The final graduate of Nissan's young driver programme

Nissan was once a prolific backer of young talent both in Japan and abroad, providing a pathway for many promising youngsters to reach SUPER GT's top class. We sit down with the last driver to have emerged this way.

The final graduate of Nissan's young driver programme
Listen to this article

When you think of young driver programmes in Japan, it’s usually those of Toyota and Honda that spring to mind first, especially with talented youngsters Ritomo Miyata, Toshiki Oyu and Sena Sakaguchi making their mark in SUPER GT and Super Formula – or even Yuki Tsunoda going from Honda junior in Formula 4 to an AlphaTauri seat in Formula 1.

In fact, the 10 youngest drivers in GT500 right now all either belong to Toyota or Honda, with the youngest Nissan driver, Nobuharu Matsushita (a product of Honda’s junior scheme) just missing the cut. And of the 10 oldest drivers in the class, four belong to Nissan, which has the highest average age of GT500 driver at 33 compared to 31 for Toyota and 29 for Honda.

It wasn’t always like this though. Nissan used to be a major backer of young talent, both through its Nissan Driver Development Programme (NDDP) scheme, that brought through the likes of Hironobu Yasuda, Katsumasa Chiyo and Daiki Sasaki and the GT Academy programme that gave Luca Ordonez and Jann Mardenborough the chance to enjoy spells racing in Japan.

The NDDP lives on, albeit in a more behind-the-scenes guise these days, with the focus having shifted to placing drivers with NISMO customer teams in the GT300 class instead of funding drivers directly to race in categories like All-Japan Formula 3 (now Super Formula Lights).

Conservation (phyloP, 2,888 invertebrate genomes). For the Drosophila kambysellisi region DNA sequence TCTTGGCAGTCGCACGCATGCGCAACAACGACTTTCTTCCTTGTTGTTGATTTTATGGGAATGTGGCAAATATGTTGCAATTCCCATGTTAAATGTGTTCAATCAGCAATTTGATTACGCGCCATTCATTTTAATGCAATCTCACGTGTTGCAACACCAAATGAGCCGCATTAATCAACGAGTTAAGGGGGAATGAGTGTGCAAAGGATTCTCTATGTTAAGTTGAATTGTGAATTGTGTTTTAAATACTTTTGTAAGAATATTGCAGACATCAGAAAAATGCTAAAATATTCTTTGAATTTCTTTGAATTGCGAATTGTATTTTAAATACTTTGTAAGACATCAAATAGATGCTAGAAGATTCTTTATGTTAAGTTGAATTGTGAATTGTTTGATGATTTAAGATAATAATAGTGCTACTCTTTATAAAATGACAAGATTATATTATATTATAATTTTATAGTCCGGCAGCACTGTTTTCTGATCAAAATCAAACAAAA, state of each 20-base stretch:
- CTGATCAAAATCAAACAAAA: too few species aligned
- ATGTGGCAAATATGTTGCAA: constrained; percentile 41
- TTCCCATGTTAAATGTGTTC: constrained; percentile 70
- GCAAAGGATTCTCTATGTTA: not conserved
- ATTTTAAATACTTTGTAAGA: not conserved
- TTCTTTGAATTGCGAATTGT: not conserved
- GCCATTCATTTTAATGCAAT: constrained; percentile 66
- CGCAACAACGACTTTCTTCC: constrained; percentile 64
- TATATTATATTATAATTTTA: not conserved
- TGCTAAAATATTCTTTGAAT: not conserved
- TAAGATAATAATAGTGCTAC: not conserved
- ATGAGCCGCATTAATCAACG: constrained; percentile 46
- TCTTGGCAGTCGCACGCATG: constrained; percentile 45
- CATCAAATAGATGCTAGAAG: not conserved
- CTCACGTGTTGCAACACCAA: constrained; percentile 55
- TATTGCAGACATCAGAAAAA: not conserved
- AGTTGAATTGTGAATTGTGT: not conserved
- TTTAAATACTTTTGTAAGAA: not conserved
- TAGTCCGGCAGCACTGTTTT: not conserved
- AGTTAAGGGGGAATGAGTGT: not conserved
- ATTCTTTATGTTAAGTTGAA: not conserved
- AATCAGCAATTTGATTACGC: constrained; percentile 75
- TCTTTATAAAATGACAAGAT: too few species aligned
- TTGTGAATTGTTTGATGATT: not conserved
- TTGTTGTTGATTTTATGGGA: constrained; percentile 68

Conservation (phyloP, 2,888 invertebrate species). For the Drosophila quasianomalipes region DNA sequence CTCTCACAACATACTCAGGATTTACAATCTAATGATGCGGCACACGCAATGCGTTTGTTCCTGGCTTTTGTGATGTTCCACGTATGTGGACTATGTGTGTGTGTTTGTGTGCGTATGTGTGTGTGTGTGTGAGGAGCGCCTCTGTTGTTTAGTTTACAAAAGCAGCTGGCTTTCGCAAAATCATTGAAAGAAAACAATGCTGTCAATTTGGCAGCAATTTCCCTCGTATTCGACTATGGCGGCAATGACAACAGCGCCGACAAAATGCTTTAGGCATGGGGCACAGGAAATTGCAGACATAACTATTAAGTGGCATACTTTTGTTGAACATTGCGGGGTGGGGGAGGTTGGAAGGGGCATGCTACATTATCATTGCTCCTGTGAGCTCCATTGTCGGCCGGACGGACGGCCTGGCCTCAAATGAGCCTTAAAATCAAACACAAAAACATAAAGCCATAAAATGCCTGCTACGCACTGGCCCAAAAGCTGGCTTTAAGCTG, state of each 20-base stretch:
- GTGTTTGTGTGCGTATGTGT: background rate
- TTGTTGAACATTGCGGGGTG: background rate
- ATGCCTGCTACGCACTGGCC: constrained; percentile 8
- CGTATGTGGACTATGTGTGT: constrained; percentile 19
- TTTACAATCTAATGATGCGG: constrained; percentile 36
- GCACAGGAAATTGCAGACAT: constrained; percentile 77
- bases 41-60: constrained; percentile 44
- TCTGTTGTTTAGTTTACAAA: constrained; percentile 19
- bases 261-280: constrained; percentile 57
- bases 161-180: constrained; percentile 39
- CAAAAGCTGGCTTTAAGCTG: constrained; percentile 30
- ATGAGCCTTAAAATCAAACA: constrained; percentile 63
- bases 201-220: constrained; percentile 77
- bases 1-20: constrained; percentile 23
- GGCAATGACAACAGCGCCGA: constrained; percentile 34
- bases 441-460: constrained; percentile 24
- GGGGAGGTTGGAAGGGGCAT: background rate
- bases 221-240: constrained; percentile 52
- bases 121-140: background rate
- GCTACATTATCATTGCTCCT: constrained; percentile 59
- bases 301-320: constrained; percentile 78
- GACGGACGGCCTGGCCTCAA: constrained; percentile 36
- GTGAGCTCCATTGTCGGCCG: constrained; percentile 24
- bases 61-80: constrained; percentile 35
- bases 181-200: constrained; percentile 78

The most recent driver to have come through the NDDP system that way is Mitsunori Takaboshi, who at 28 years old is the second-youngest Nissan GT500 driver after Matsushita. Picked up by Nissan in 2010, he spent three years in the entry-level Formula Challenge Japan series, before progressing to All-Japan F3 and later the GT300 class of SUPER GT.


After a year spent mostly in Europe as part of Nissan’s works Blancpain GT Series programme in 2016, he returned to F3 and SUPER GT full-time in ’17, winning the title in the former (pictured above) and earning himself a promotion to Nissan GT500 roster in 2018.

He was placed at Kondo Racing, which is where he remains today, now in his fourth season at this level and sharing a cockpit with fellow NDDP graduate Sasaki. But it would be putting it mildly to say the season hasn’t gone to plan so far, with Takaboshi and Sasaki the only GT500 pairing yet to score a point after the first three races of the season.

Takaboshi puts Kondo’s struggles down to being the only one of the four Nissan teams to use Yokohama tyres, saying the difficult process of ‘matching’ the rubber with the latest-spec GT-R introduced last year, a process that has taken longer amid a revolving door of chief engineers.

“So far it’s been difficult,” Takaboshi told “The reason is that from last season the rules changed and the car changed, and we haven’t been able to match the setting of the car and the tyres for the regulations, so the results haven’t been coming.

“Also, the engineer has changed last year [from Toshiomi Oeki, now chief engineer at fellow Nissan team Impul, to Keisuke Negishi] and again this year [from Negishi to long-time Cerumo man Takuji Murata], so we still have to get used to communicating with each other.”


One thing Takaboshi says hasn’t made life any harder for Kondo is the change of driver for this year, with Sasaki replacing long-time Nissan servant Mardenborough in the #24 line-up in a somewhat controversial move.

“Sasaki has raced for Kondo Racing before, he knows the team and the Yokohama tyres, and working with him hasn’t been an issue,” continued Takaboshi. “We have known each other since our karting days, and we were brought up together in the NDDP.